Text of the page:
When you arrive in North Korea, your guide will take your passport and keep it for "security reasons". Make sure your passport looks decent and doesn't differ from the most common passports from your country.
Also, DPRK border officials routinely confiscate visitors' cell phones upon arrival, returning the phone only upon departure.
You will not have access to anyone or anything that is not part of your authorized tour. You will not get any insight into how local North Korean people live. Your tour will be highly choreographed to visit only authorized sites, shop in approved stores, and speak only to official guides.
Do not break any of the rules of the tour; doing so will place your guide at risk. He/she will be subjected to imprisonment and even torture, for assisting your "espionage". Do what the guides do, praise every stop on your tour, and remember the rule, "If you have nothing good to say, don't say it at all."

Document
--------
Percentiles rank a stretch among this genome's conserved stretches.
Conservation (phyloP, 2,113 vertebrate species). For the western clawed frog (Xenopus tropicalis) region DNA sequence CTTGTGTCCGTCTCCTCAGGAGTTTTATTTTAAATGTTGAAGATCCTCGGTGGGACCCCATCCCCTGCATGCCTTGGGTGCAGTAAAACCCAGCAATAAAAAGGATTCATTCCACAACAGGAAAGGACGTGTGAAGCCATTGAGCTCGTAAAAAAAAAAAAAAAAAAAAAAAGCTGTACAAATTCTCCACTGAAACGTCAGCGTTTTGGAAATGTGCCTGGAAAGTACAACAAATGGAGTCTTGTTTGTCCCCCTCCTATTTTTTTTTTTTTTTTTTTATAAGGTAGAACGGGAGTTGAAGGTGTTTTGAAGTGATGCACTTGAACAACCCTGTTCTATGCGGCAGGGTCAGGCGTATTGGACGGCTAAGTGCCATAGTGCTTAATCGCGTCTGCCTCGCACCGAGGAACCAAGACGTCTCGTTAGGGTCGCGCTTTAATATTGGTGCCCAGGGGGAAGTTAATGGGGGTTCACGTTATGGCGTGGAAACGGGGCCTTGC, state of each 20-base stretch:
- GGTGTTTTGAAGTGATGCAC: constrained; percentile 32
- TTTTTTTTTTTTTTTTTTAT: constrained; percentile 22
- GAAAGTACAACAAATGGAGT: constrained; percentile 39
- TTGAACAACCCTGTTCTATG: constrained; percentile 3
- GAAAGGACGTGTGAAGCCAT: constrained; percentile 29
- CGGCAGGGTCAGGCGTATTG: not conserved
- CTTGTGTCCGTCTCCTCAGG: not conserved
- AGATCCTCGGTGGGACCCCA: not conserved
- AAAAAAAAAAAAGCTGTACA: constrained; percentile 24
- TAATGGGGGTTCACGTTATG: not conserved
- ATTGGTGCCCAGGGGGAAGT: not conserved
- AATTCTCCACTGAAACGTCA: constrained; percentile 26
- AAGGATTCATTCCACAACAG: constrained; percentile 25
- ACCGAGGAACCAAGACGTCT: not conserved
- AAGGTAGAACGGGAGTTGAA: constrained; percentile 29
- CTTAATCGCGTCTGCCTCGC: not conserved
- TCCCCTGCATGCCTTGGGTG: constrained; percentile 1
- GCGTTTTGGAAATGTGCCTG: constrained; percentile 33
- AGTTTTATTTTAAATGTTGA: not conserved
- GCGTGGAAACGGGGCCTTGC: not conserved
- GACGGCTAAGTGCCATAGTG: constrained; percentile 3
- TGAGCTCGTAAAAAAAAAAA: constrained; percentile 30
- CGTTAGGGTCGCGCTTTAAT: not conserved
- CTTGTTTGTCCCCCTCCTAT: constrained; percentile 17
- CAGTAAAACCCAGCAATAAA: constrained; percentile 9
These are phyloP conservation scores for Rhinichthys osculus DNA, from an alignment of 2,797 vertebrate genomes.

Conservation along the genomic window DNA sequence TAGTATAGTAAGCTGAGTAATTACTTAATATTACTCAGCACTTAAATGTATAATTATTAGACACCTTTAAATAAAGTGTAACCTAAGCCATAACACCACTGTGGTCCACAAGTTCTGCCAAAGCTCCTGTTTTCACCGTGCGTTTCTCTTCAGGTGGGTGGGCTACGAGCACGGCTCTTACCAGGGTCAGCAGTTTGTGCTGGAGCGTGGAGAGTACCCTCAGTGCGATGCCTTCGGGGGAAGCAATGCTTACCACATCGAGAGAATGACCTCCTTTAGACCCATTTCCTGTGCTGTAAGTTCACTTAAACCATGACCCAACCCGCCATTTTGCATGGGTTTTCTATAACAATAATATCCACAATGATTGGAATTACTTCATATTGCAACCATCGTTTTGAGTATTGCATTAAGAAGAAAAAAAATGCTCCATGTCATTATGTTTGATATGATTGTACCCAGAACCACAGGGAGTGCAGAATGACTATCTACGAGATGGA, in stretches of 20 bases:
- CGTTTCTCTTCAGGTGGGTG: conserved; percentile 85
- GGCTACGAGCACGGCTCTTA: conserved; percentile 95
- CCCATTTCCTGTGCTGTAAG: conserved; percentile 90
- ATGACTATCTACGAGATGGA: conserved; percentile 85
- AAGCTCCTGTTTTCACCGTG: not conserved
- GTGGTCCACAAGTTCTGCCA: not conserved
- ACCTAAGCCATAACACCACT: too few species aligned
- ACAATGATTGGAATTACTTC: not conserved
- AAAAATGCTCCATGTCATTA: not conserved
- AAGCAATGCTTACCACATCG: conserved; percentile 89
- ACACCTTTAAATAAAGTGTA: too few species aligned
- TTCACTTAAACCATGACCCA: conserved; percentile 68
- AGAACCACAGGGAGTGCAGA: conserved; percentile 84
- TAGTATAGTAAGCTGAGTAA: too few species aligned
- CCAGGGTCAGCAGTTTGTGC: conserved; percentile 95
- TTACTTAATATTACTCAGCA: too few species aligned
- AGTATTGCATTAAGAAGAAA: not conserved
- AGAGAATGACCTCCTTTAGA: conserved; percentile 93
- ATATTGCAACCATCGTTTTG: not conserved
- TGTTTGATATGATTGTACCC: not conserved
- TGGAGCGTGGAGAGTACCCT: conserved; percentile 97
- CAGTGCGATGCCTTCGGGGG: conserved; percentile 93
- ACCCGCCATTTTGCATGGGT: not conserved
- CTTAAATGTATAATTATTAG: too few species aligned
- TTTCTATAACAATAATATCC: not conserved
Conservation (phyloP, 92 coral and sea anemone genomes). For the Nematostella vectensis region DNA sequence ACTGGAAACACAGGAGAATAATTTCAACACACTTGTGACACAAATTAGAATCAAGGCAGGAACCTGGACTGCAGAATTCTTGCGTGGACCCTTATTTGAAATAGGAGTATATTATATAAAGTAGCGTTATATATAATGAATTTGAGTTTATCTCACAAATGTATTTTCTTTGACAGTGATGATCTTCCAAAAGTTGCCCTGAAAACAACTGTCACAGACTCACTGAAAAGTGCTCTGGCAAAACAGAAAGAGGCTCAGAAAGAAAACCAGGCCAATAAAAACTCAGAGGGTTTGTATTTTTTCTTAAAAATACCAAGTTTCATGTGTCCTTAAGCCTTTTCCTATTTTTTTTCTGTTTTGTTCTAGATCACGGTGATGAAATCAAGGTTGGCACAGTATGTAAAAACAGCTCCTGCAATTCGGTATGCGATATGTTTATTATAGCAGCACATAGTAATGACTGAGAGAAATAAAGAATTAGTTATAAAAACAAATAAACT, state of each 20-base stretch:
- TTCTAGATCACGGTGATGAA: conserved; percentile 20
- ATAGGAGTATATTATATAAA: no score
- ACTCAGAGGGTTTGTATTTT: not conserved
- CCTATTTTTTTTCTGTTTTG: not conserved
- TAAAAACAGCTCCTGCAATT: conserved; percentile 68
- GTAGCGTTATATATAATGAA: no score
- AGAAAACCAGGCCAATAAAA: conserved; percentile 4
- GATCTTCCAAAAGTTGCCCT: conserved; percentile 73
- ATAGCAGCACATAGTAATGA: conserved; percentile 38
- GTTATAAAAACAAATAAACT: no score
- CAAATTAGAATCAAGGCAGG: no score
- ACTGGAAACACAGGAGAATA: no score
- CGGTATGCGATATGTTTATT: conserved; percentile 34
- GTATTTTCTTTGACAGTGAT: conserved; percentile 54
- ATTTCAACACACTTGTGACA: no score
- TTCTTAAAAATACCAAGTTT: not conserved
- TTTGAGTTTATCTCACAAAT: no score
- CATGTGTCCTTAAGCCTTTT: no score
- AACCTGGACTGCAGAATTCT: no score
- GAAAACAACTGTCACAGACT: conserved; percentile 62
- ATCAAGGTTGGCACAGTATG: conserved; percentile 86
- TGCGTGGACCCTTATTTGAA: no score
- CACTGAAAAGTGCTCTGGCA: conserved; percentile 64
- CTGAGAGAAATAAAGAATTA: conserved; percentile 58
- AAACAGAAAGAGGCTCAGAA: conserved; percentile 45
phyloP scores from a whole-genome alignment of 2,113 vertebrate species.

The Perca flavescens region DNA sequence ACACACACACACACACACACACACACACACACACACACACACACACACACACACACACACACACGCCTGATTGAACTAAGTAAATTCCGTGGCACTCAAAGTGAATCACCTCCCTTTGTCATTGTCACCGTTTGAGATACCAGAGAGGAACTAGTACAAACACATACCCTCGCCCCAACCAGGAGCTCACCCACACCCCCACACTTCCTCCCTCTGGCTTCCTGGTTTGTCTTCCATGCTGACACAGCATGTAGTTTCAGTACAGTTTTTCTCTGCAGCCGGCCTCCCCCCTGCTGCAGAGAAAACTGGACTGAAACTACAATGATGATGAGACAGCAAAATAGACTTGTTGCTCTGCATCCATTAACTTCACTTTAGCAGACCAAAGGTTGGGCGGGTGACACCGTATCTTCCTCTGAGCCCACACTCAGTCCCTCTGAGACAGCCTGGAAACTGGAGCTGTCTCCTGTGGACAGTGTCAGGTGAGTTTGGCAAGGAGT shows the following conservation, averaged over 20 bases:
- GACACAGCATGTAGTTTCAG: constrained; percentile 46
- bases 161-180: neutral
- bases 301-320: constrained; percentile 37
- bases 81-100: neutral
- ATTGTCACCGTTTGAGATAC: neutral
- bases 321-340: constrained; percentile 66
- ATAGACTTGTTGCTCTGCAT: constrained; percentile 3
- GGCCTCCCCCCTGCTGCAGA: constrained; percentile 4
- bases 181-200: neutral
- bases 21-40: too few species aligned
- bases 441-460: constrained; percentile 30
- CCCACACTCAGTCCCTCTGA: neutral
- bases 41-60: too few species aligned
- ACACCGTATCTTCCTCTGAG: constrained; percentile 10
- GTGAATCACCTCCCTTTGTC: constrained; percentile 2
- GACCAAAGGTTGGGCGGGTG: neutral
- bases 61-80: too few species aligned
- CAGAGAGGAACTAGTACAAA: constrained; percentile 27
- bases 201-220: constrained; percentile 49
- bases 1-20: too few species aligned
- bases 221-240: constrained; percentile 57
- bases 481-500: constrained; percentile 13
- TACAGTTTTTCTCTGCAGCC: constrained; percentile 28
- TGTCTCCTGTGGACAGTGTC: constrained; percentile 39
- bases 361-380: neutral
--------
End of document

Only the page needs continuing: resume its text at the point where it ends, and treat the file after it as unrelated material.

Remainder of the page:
Most, if not all, tour groups are asked to solemnly bow and lay flowers on one or two occasions in front of statues of Kim Il Sung when visiting monuments of national importance. Always act in a respectful manner around images North Korean leaders.
If you don't think you can follow the rules, behave respectfully and keep any negative thoughts or opinions to yourself you should reconsider traveling to North Korea.
It is a criminal act in North Korea to show disrespect to the country's current and former leaders, Kim Jong-Il and Kim Il-Sung. Persons violating the laws of North Korea, even unknowingly, may be expelled, arrested, or imprisoned.